Do Ferrets Get Jealous?

jealous ferret in a human bed

Ferrets make great pets. They are one of the most sociable animals on the planet and when they get attention from their owners, they will quickly form a strong bond. If you’re looking for a pet that can also be your best friend, then a ferret is an excellent choice. 

However, owing to the fact that they are highly sociable and require a lot of attention, it can be difficult to place your attention elsewhere without your ferret noticing this. 

Ferrets may not experience an emotion that mimics human jealousy but since they are highly territorial animals, they may become upset if you place your attention elsewhere. Moreover, they might not like to share their space with newcomers since, in the wild, these animals will fight for dominance over a particular area. 

This doesn’t mean that they won’t live happily in groups, because they will. In fact, most experts would agree that pet ferrets should never be kept alone. However, they may take dominance over certain areas of their enclosure or even specific items like toys and blankets. 

Is My Ferret Jealous?

If you keep more than one ferret then you might notice that one becomes much more interested in you when you are fussing the other. It’s almost as if they have developed FOMO (fear of missing out) and will run up to you, trying to join in on the interaction. This is quite a playful reaction to the emotion and is nothing to worry about. Just be sure to give your ferrets equal attention and you’ll likely live in harmony all together. 

However, there may be times when your ferret becomes jealous of its cage mates or even other pets like a cat and begins to act aggressively. This is more common when the ferret feels as though its territory is being threatened so many occur when introducing a new pet into the mix. 

Bringing Two Ferrets Together

One of the biggest problems faced by ferret owners is that they may struggle to introduce a new ferret into the mix, especially if the first one has had ultimate control. There are horror stories of the original ferret launching an attack on the newcomer or getting very upset if the owner pays attention to its new cage mate. 

But it isn’t impossible to introduce a new ferret, you just have to make sure that you go about it in the right way. Whatever you do, don’t attempt to immediately place the new ferret into the old ferret cage. This will feel like a huge invasion of territory and is the best way to make a fight break out; nobody wants that!

Instead, you should bring the ferrets together on neutral ground and be there to supervise while they suss each other out. It is best to start by allowing them to sniff one another and determine whether they want to make contact. If they show any signs of aggression or upset, give them a break and try again later. 

If they do seem to want to get better acquainted then great! They may wrestle one another but this is totally natural and is the ferrets’ way of working out who is going to be at the top of the pecking order. The only time you’ll need to intervene is if things get out of hand. It’s also worth noting that the ferrets may urinate during this introduction so it might be best to do this on a hard floor or surface that is easy to clean.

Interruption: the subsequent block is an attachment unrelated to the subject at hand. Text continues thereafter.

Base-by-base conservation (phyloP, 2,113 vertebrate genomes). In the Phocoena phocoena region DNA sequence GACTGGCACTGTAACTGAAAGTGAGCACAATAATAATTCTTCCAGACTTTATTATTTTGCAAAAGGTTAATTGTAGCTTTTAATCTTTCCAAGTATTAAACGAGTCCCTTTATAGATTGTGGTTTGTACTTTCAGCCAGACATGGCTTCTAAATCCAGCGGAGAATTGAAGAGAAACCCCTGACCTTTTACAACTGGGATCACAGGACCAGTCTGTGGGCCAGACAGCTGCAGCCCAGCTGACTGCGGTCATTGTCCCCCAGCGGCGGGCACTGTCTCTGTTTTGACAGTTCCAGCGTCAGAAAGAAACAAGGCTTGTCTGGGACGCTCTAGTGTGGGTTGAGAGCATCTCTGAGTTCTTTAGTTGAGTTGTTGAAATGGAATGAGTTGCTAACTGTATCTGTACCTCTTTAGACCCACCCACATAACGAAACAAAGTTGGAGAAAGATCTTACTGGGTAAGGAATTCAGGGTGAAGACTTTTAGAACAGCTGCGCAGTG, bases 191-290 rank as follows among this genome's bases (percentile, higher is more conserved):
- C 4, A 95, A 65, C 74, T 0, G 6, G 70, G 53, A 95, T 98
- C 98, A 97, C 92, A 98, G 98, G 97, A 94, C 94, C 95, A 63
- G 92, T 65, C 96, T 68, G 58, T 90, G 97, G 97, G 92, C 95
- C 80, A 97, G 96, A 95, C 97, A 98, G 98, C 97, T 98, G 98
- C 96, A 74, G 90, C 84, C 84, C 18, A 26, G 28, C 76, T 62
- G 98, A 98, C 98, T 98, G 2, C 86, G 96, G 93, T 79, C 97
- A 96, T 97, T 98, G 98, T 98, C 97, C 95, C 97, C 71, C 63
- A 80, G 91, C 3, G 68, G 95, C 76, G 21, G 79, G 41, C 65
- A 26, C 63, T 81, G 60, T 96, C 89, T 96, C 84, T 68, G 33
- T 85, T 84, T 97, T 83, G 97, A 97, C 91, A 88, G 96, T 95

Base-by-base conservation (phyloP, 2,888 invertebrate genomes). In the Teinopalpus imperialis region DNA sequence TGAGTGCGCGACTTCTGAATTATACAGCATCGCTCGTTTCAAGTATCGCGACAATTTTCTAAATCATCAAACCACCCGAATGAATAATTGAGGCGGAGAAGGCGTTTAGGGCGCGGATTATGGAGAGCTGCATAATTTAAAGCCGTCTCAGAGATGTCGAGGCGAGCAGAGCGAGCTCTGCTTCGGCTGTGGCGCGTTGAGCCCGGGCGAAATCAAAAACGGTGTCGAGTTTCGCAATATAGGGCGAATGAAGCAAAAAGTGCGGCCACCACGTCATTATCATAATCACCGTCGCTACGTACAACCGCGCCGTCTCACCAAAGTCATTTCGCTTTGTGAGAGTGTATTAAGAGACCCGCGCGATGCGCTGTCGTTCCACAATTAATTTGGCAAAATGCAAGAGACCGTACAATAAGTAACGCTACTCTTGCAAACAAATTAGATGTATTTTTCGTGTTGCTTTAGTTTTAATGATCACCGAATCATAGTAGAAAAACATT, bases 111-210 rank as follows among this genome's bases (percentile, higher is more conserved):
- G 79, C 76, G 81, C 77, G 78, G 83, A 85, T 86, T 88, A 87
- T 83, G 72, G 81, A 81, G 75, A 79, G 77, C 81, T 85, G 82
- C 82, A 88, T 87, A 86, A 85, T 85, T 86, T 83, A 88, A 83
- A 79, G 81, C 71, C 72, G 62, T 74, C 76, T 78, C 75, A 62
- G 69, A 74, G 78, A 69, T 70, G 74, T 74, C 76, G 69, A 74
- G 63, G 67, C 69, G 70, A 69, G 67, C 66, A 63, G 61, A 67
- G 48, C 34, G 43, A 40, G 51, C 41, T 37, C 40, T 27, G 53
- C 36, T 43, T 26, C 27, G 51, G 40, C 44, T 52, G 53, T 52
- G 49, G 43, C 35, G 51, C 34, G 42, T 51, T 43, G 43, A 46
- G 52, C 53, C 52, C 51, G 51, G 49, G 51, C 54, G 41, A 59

Once the ferrets have initially bonded, you will want to keep them separate for the time being. Set up playdates a couple of times a week until they become bonded. It is essential to always supervise these sessions. 

How To Tell If A Ferret Is Upset

The most obvious sign that a ferret isn’t happy is that it will become aggressive. When we are talking about feelings of jealousy, this aggression will typically be shown towards another ferret that it feels is getting in its way. 

In other cases, ferrets can become upset and display behaviors that are a little more subtle or that could be confused with other things. A great example of this is that the ferret may become very inactive and refuse to interact or play. You might also notice that they go off their food.

Sometimes, ferrets who are feeling threatened or upset may begin sleeping with a toy. There’s a chance that they would do this anyway but if this is a new behavior that is coupled with other signs, it could be your pet’s way of making himself feel safe. 

Sometimes ferrets who feel threatened or upset may start acting confused. They may run around with seemingly no clear aim and it is not uncommon for them to start soiling inappropriate places. 


Ferrets may not experience or understand jealousy in the way that humans do but since they are very territorial animals that love to interact, they may become upset or even aggressive when they feel as though their space is being invaded. 

For bonded ferrets, there won’t usually be any jealousy aside from wanting equal attention from the owner. However, when you bring new ferrets into the mix, there is a chance that aggression will soon follow. Be sure to introduce new ferrets gradually and always under strict supervision.

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